Analysts talk, consultants listen

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I spent 20 years as an analyst at Forrester Research. Now I sell my insights to companies and prospective authors as a consultant. While analysts and consultants have a lot in common, their approaches are different.

The analyst focuses on talking over listening

This is based on my experience as an analyst, working with and competing with other other analysts, and serving corporate clients.

Here’s the crux of it:

If an analyst does not have an opinion, he or she does not exist.

The job of the analyst is to have an informed opinion about things that matter to the corporate client base. Should IT focus on supporting the organization or innovating? What should media companies do about streaming? Is social media best used for marketing or customer service? These are the types of questions on which the analyst must have an opinion.

The analyst focuses on developing that opinion and communicating it. Communicating the opinion happens in reports, in blog posts, and with the press. You give speeches and presentations, both in large settings and with small groups of clients. The clients ask questions and you answer them. I rapidly learned that the clients will expect you to know anything even peripherally connected with your areas of expertise. When I was a TV industry expert I got questions on hardware, regulation, court decisions, the future of advertising, streaming, the personalities of people running media companies . . . everything.

This sounds like there is a focus on talking over listening, and there is. But you can’t succeed as an an analyst without listening. Your opinions are based on research, some of which comes from interviewing clients and hearing their opinions and concerns. You answer clients’ inquiries one-on-one. But even as you’re listening, you’re thinking about the positions and analysis that you’ve developed. You are listening partly to find something new to say.

Analyst companies certainly need to serve clients, but the job of serving the client’s needs generally falls to sales and support staff. If the client needs help, these staffers listen, then find the appropriate analyst to address the problem. Taking care of individual clients is not the analyst’s job. This sounds callous, but it has benefits: it keeps the analyst’s opinion honest. If your opinion is that Microsoft is toast in a market, you don’t change that opinion just because Microsoft is a client and is unhappy with it.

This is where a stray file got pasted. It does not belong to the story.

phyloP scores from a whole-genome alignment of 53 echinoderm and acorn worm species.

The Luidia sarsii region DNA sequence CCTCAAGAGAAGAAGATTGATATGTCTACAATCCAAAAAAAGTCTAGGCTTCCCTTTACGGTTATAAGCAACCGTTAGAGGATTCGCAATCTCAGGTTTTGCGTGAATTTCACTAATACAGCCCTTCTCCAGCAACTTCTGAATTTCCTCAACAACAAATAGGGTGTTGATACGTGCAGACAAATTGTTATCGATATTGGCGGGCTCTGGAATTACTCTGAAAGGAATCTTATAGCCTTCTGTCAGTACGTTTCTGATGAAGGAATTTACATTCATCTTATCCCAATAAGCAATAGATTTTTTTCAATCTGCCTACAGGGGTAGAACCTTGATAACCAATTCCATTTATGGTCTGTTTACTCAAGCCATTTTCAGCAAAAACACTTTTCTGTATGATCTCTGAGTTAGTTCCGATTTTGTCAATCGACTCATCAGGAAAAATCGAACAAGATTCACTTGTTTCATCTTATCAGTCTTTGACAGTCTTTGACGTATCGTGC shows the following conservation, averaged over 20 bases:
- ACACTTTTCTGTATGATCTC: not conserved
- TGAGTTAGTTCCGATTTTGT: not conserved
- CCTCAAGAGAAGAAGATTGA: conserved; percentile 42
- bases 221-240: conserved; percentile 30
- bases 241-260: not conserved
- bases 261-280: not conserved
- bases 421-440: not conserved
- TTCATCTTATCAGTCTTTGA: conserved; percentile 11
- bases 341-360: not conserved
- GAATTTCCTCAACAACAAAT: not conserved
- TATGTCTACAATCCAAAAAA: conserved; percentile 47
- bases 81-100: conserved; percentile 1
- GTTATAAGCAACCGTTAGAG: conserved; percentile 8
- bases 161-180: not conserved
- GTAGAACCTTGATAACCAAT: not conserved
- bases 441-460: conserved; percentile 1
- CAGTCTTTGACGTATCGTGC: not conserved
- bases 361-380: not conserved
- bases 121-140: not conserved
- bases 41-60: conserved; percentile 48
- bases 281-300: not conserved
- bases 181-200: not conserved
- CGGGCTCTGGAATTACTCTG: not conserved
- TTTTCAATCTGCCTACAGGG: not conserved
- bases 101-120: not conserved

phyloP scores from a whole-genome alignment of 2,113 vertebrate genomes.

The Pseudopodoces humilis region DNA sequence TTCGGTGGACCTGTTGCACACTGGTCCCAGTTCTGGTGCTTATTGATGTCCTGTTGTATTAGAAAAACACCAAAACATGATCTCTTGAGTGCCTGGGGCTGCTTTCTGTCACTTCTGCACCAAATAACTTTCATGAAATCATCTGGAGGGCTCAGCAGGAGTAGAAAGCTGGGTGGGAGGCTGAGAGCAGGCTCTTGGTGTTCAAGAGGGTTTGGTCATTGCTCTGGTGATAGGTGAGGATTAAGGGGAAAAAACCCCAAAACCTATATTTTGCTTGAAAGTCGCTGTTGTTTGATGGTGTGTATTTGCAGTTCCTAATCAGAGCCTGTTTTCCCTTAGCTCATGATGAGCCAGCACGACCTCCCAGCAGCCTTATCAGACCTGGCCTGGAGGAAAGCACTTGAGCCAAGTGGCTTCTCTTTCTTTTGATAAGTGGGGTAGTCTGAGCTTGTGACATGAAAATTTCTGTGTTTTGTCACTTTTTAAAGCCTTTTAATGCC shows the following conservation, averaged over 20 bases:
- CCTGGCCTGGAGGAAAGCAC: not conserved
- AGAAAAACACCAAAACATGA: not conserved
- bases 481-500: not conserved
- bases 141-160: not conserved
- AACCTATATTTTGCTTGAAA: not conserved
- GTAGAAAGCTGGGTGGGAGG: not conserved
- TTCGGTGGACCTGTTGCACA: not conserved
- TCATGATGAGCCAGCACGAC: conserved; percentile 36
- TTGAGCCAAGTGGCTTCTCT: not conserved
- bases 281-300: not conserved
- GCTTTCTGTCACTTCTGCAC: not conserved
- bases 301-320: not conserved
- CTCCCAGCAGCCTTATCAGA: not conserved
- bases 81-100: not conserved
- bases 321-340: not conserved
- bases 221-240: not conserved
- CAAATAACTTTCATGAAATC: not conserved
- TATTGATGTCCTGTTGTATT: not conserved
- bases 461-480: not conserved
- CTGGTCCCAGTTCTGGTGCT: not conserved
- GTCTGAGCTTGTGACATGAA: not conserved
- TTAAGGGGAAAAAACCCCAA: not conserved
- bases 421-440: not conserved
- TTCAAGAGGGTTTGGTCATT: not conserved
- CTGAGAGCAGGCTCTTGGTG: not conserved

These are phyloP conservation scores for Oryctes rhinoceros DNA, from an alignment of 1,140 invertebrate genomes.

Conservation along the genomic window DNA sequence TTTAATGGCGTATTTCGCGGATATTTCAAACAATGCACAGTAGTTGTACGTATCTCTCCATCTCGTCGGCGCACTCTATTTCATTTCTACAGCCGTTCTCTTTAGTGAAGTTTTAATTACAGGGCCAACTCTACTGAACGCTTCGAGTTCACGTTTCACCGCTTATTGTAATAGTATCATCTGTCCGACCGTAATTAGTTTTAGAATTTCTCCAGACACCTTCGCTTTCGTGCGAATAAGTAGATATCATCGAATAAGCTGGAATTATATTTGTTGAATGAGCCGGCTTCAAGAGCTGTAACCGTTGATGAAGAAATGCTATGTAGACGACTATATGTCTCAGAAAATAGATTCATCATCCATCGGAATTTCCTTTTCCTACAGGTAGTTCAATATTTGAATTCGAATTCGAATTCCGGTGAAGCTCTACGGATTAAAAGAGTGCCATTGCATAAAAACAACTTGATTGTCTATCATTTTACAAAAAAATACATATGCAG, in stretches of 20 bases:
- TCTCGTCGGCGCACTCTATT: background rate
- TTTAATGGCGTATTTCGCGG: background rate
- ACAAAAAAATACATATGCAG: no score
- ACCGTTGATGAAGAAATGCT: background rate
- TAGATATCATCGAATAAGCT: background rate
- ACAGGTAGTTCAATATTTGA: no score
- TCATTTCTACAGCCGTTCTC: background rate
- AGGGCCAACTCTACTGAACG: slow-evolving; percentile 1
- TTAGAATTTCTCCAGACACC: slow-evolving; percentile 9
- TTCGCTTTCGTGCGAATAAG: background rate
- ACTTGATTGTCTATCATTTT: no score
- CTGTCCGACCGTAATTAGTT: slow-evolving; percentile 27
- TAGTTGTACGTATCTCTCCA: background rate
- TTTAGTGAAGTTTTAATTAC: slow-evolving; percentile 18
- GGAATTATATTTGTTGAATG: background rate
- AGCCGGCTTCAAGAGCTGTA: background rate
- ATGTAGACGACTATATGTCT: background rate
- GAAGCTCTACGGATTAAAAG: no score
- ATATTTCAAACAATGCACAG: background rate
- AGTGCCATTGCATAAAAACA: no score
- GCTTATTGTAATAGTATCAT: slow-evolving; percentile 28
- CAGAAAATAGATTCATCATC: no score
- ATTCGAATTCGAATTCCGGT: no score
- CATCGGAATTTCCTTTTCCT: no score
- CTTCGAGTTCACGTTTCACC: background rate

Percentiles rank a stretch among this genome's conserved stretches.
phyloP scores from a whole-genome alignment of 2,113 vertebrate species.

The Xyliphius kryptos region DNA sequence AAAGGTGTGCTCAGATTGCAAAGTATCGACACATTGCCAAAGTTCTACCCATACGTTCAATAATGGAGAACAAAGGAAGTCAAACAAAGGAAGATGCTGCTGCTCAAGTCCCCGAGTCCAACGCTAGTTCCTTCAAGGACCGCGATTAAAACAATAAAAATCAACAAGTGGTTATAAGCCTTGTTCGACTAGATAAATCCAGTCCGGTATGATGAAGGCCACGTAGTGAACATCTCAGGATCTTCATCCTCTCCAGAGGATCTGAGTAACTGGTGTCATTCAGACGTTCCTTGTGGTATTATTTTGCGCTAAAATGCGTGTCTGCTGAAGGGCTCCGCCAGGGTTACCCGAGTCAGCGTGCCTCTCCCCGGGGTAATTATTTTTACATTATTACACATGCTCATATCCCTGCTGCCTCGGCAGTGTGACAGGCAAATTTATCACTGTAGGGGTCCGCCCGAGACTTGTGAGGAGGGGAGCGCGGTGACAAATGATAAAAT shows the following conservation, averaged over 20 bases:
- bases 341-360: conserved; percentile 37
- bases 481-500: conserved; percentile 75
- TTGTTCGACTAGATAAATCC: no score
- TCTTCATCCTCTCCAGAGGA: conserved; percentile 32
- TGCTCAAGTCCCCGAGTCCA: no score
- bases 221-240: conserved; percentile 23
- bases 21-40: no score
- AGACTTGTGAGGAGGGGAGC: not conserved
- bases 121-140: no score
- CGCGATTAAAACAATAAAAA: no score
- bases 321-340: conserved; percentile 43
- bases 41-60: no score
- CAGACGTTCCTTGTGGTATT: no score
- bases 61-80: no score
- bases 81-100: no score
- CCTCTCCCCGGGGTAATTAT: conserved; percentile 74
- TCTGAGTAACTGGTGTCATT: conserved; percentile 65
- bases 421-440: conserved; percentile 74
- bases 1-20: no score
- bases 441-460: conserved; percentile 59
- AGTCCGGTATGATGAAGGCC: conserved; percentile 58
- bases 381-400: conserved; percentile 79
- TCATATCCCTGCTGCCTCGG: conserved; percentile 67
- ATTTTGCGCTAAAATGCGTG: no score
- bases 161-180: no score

The consultant focuses on listening over talking

Now that I am a consultant, I have clients, and helping those clients is my job. I’m also frequently communicate with people who are not clients, but might be — or might talk to others who are prospects.

This has caused a complete shift in my perspective.

I now find clients’ problems and challenges intriguing. You want to write a book? How fascinating. Please tell me more about it. You’re frustrated by the quality of writing in your company? What makes you say that? I talk a lot less and listen more.

It’s not fake, either. I really want to understand what issues people are facing. I have a lot more empathy, along with my intellectual curiosity. It’s not completely commercial, either; I’m often speaking with people who will never hire me. I still want to know how they think, because understanding how people think and write is what I do now.

A consultant won’t get very far without an opinion. The cliche is that “A consultant asks for your watch, then tells you the time.” But no one wants to hire someone without knowledge and a point of view. It’s the proportion that’s different. I’m much more interested in learning what I don’t know than in explaining what I do.

(That sounds a bit strange coming from somebody who blogs every day, but this feels more visible in my interactions with individual clients and prospects, which my readers mostly don’t get to see.)

Comparing two ways of looking at the world

The analyst sees the world and says “What insight can I find that no one else has seen?” This requires collecting a lot of information — listening. But the analyst must synthesize that research and analysis into a point of view and share it with everyone they possibly can. That means more focus on talking than listening.

The danger for the analyst is in arrogance — believing you are smarter than everyone else. A timid analyst never succeeds. But an arrogant analyst may succeed for a while, then come crashing down. Analysts need talking skills, but must work on listening as well.

The consultant sees people and says “How can I help?” This requires a lot of empathy. The success of the consultant depends on identifying the problem that a client has, then helping to solve it. That requires a focus more on listening than talking.

The danger for the consultant is in irrelevance — not knowing anything of value to clients. An arrogant consultant rarely succeeds. But an empathetic consultant may succeed for a while, then find their business waning as their knowledge and capabilities become obsolete. Consultants must work on developing content and insights along with the empathy — they must work on talking as well as listening.

It was heady being an analyst at the top of my game. It’s humbling being a consultant. But I now find that I enjoy listening and understanding people’s problems, especially when I can apply my insights and abilities to solving them. Being an analyst got me where I am today. But I like who I am better now.

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